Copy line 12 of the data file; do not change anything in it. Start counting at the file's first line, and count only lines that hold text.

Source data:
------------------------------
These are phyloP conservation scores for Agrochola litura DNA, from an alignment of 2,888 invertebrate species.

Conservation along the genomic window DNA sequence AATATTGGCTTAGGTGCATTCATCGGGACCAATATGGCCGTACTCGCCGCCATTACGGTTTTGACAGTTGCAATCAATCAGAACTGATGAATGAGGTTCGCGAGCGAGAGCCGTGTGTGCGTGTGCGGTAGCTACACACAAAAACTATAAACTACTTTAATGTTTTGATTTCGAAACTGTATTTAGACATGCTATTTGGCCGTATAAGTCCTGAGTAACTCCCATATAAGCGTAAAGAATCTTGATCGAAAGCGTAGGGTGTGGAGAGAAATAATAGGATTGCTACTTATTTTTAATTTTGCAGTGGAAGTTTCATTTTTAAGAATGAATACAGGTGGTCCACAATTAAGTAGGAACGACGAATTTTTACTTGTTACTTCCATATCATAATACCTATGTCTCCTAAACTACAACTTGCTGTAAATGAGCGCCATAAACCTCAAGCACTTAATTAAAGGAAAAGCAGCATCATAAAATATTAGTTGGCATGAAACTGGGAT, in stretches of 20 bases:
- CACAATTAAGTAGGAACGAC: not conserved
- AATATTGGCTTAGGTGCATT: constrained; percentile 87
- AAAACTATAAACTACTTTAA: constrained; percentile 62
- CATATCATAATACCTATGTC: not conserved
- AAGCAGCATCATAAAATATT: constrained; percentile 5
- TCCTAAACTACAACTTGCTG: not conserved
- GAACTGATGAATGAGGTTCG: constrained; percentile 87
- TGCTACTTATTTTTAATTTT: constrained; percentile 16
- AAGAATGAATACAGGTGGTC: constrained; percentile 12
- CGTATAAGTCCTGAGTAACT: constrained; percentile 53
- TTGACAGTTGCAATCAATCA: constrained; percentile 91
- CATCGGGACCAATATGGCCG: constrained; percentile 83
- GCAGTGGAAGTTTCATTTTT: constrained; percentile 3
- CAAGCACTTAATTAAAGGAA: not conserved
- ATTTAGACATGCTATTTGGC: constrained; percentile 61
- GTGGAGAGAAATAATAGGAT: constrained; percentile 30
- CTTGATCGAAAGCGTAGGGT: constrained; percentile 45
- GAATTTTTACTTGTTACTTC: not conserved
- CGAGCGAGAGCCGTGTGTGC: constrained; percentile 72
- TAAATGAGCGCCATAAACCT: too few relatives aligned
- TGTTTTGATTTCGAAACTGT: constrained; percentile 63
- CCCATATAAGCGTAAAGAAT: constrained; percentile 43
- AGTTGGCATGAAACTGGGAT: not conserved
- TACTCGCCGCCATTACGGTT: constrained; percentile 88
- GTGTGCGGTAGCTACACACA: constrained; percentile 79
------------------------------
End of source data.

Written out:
- CGTATAAGTCCTGAGTAACT: constrained; percentile 53